What makes “new” biz so equally attractive and tiresome?
Despite being almost six feet tall, I’ve never been a big basketball fan. Neither college nor pro hoops really do it for me. Only my daughter’s second grade girls’ squad and the quadrennial USA Dream Team really get my attention. â€‹
Fortunately, the creative folks at Forbes Magazine came up with the geeky business communicators’ alternative to our nation’s love for springtime basketball championships and launched Jargon Madness a few years back.
While biz jargon infects virtually all industry spaces, it’s particularly prevalent among the startup set, where futuristic visioning and disruptive trendsetting takes place every morning over grande espressos and Red Bulls.
Jargon Madness focuses on the expressions in greatest overuse among entrepreneurs, venture capitalists, business developers and marketers, and invites anyone with a smart phone or computer to get in the game. Thirty-two tiresome expressions make it into the NCAA tournament-style bracket and fight it out for the title as the most hackneyed, most eye-roll-inducing, most irresistible cliché in business.
This year’s big winner? Forbes says: Ideate - (v.) a nonsense word meaning “think,” “dream up” or “conceive of an idea.” Formerly known as brainstorm.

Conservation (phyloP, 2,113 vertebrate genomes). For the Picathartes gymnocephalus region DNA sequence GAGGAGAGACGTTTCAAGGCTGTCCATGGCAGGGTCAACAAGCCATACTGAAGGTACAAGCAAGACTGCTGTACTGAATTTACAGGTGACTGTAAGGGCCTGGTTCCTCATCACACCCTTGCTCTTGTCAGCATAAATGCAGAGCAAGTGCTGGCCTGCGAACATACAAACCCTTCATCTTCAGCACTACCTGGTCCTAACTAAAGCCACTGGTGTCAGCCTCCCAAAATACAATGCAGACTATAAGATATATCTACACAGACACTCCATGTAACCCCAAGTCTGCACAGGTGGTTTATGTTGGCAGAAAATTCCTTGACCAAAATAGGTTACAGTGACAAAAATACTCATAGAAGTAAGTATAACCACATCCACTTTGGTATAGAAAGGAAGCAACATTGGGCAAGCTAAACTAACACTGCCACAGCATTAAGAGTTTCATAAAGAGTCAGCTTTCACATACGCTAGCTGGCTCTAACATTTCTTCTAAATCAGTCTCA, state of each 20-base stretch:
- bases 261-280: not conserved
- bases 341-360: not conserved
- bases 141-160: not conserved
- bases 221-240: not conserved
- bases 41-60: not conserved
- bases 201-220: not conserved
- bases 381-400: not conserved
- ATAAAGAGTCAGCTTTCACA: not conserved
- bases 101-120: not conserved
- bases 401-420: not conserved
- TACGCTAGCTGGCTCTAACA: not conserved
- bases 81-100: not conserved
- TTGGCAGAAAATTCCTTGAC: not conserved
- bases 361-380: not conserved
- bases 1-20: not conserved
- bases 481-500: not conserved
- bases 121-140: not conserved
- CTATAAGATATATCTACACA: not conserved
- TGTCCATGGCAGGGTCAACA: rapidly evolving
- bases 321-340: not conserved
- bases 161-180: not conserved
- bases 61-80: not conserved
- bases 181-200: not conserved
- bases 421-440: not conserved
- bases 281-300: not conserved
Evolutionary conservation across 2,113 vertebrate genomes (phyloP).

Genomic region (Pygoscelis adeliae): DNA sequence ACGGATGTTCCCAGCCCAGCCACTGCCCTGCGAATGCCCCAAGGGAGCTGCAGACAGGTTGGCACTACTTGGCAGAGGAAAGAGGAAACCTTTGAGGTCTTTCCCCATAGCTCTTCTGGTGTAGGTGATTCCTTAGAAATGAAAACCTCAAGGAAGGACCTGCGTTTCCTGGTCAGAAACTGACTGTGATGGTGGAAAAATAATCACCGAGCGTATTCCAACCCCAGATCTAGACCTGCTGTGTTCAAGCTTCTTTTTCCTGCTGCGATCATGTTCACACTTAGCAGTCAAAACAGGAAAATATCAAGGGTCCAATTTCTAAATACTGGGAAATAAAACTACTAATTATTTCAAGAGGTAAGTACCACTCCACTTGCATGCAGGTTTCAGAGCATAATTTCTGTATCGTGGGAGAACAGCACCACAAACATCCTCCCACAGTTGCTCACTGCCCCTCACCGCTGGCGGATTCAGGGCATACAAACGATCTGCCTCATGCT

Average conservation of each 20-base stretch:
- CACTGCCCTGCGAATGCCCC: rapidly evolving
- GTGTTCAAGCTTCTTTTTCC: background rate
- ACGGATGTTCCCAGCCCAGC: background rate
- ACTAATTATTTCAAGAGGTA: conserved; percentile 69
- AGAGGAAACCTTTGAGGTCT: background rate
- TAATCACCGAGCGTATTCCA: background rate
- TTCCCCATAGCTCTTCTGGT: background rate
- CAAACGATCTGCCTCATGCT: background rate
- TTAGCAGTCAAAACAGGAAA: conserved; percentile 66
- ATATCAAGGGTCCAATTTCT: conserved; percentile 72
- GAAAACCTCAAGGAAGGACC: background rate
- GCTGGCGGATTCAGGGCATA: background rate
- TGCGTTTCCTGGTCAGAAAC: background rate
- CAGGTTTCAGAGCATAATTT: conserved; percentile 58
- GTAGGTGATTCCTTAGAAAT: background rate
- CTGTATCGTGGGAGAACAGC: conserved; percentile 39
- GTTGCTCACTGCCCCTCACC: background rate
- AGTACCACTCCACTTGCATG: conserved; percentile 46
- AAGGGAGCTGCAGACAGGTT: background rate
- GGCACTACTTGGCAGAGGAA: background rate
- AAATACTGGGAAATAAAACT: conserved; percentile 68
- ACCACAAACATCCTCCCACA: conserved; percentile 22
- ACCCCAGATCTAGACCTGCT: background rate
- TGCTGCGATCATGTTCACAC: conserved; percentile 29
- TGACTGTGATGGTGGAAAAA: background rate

On its way through the Final Four, ideate beat out “pain point” and “deep dive.” Contenders in other brackets included “bandwidth,” “change agent,” “boot strap,” “evangelist” and “sweat equity.”
If you’re like me, you rolled your eyes (again and again) each time you read the list above. But tell the truth: Have you used one or more of these tired chestnuts in the last month? The last week? The last day?
For me? Guilty. Guilty. Guilty.
Hot business terms, like any trend, usually wrap relevance, value and ingenuity in a clever little nugget that we just can’t resist - like a bacon-wrapped canapé. That first time we hear one we may think two things: 1) How clever! And 2) I’m going to use that sometime.
Every other lemming on the edge of the conference room table thinks the same thing, and before you know it, the paradigm has shifted, the needle has moved, and your clever new term is the “Uber of” business jargon.
The risk? Unless your delivery is the first or maybe second exposure, your customer/employee/investor/ analyst/spouse has had to the expression, it may distract them from your message – not to mention cost you a style point or two. It’s worth remembering that sometimes the most effective way to communicate is the simplest.
Like slang, acronyms and other insider terms, best to keep jargon only for the most informal of settings, lest your audience’s attention “sunset” on your discussion too soon.
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